When Lehan Drugs opened in DeKalb in 1946, the store’s phone number contained only three digits.
And when U.S. automakers stopped producing cars during World War II, DeKalb car dealer John Manning made do by buying school buses to transport migrant workers to work.
As competitors have cropped up and the economy has fluctuated, it’s rare that some businesses have survived as long as 50 or even nearly 100 years. What’s kept some around longer than others is the ability to adapt to fast-changing markets and economic environments, whether it’s investing in new technology or getting creative when times are tough.
For Lehan Drugs and Brad Manning Ford, both of which have been around for more than 50 years, a strong family investment doesn’t hurt.
“I try to think about how to keep business going for my grandson,” said Pat Manning, owner of Brad Manning Ford in DeKalb, which has been around for 92 years. “And that’s how my sons look at it.”
Brad Manning Ford started as a Chevrolet dealer when it first opened in Rochelle in 1920. The business moved to downtown DeKalb in 1956.
The years haven’t been as kind to other area car dealers. Pat Manning remembers competing against as many as 16 car dealership owners in the DeKalb and Sycamore area 30 years ago. That number has dwindled to three today, he said.
With competitors all over the area, Lehan Drugs is constantly striving to set itself apart from everyone else. In its early years, the drugstore stayed ahead of the times by operating a restaurant and soda fountain.
In 1995, the pharmacy took a big risk and stopped selling tobacco products, which ended up having a very positive effect on the business climate. Aside from offering a free delivery service, Lehan Drugs also has shifted its focus to growing its home medical and women’s health departments.
“We’re always in transition, but I guess that’s a good thing,” said Tim Lehan, who owns Lehan Drugs with his wife, Ann Lehan.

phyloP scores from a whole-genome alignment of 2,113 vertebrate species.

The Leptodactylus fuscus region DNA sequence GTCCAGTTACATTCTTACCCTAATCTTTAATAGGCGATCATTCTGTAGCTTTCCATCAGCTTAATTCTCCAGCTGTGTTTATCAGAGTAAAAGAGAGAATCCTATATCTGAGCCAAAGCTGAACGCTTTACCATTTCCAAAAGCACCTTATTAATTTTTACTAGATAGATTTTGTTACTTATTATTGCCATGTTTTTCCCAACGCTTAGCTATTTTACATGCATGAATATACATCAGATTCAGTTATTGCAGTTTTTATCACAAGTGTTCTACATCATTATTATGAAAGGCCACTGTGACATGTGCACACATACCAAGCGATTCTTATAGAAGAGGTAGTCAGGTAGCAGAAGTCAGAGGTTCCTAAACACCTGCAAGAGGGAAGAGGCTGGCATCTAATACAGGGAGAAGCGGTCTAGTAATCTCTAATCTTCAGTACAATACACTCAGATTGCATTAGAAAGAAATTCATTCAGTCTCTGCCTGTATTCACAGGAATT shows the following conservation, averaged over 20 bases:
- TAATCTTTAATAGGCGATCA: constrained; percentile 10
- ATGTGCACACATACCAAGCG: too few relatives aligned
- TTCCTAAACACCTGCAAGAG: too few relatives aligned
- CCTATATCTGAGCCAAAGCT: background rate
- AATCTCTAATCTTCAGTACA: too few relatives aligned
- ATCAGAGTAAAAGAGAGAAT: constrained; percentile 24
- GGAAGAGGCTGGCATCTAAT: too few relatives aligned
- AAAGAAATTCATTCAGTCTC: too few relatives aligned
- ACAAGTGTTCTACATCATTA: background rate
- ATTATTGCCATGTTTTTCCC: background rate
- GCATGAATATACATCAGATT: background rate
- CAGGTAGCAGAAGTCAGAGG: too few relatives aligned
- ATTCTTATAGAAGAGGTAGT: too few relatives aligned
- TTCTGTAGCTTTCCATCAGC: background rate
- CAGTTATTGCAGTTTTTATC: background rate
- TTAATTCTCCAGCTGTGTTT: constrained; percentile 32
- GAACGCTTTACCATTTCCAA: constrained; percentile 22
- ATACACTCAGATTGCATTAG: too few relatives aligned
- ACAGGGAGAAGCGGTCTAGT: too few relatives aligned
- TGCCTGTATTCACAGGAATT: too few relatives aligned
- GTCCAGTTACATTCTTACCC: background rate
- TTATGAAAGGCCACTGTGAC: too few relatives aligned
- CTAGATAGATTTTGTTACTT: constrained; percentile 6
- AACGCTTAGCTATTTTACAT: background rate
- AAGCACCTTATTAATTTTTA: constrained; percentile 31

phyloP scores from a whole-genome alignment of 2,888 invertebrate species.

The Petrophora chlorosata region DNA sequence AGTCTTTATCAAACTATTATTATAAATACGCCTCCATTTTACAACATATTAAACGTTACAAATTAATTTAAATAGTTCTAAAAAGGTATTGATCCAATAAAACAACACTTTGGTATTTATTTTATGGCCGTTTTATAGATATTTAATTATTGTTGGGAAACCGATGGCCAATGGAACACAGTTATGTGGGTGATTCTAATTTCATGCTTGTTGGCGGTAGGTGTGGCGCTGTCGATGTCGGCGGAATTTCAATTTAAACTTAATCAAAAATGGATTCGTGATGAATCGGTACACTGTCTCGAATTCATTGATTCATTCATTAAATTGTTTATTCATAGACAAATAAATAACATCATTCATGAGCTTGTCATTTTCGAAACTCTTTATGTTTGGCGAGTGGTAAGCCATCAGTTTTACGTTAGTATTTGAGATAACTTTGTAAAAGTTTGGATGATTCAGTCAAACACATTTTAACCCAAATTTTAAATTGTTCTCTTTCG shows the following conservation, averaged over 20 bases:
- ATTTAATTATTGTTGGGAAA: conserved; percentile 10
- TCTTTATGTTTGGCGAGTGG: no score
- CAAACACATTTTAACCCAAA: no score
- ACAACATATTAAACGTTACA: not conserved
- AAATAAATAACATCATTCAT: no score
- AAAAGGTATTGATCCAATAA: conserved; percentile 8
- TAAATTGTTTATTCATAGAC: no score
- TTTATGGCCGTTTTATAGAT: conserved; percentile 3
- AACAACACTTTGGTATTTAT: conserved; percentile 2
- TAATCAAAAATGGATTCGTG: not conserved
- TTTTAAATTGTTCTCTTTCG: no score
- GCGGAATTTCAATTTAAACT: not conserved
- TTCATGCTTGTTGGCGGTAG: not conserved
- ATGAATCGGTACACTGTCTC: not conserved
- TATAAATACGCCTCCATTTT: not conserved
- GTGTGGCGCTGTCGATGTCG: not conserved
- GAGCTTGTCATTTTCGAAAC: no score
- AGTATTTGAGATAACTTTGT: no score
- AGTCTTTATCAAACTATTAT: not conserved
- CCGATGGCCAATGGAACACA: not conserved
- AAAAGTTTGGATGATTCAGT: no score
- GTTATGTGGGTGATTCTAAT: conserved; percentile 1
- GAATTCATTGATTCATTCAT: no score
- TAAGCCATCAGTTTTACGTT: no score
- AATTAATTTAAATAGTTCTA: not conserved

That’s one of the qualities that’s vital to a thriving business, especially in this economy, said Rose Treml, executive director of the Sycamore Chamber of Commerce. She said it’s imperative that business owners adapt to changing technology and culture, and that they know how to effectively implement changes.
“They are action-oriented, proactive and always looking for ways to differentiate themselves from their competitors and others in the community,” Treml said.
Businesses that have lasted 65 to 90 years under a single family, such as Lehan Drugs or Brad Manning Ford, are few and far between these days.
Matt Duffy, executive director of the DeKalb Chamber of Commerce, said several businesses have been around DeKalb for a number of years, but have changed hands or been bought out by other organizations. DEKALB Genetics Corp., for example, has been around for a century, but it operates today as Monsanto.
Denise Schoenbachler, dean of the College of Business at Northern Illinois
University, said that’s a popular trend today.
“The goal today is to take the business to a certain point and then get it sold,” she said. “It’s a much shorter vision.”
She said many public companies that start up today operate on a quarterly basis. She used the quickly fluctuating stock market as an example of how reactive markets are on a short-term basis.
“You can’t have a long-term vision if you have to think in quarters,” Schoenbachler said.
Pat Manning believes fewer business owners today think in terms of generations, which is why he feels his family has been able to keep a business in operation going on 93 years.
“When you’re dealing with a customer who has a problem, you’re not thinking of short-term solutions,” he said. “You want business to continue.”
There’s also something about passing a business from generation to generation that Pat Manning takes a lot of pride in. So do his sons, Patrick and Ben Manning.
“It’s awesome to have some older customers who knew my grandfather or great-grandfather,” Patrick Manning said. “It’s a very fun experience to have the legacy.”
Several Lehan Drugs employees also are continuing what their grandparents and great-grandparents started decades ago. Tim Lehan believes it’s the younger generation that will help the business evolve into what it needs to be to compete and thrive in the future.
“It’s different here,” he said. “It’s your livelihood.”
“You want to see them do their best and let them grow in a certain direction,” said Terri Lehan, manager at Lehan Drugs.
Both businesses said another characteristic that likely sets them apart from other companies is that they treat all their employees like family, whether they’re related or not.
As more venture capitalists and larger companies continue to buy smaller businesses, Schoenbachler expects to see fewer and fewer long-standing, family-operated businesses in the future.
“It’s not good or bad,” she said. “Just different.”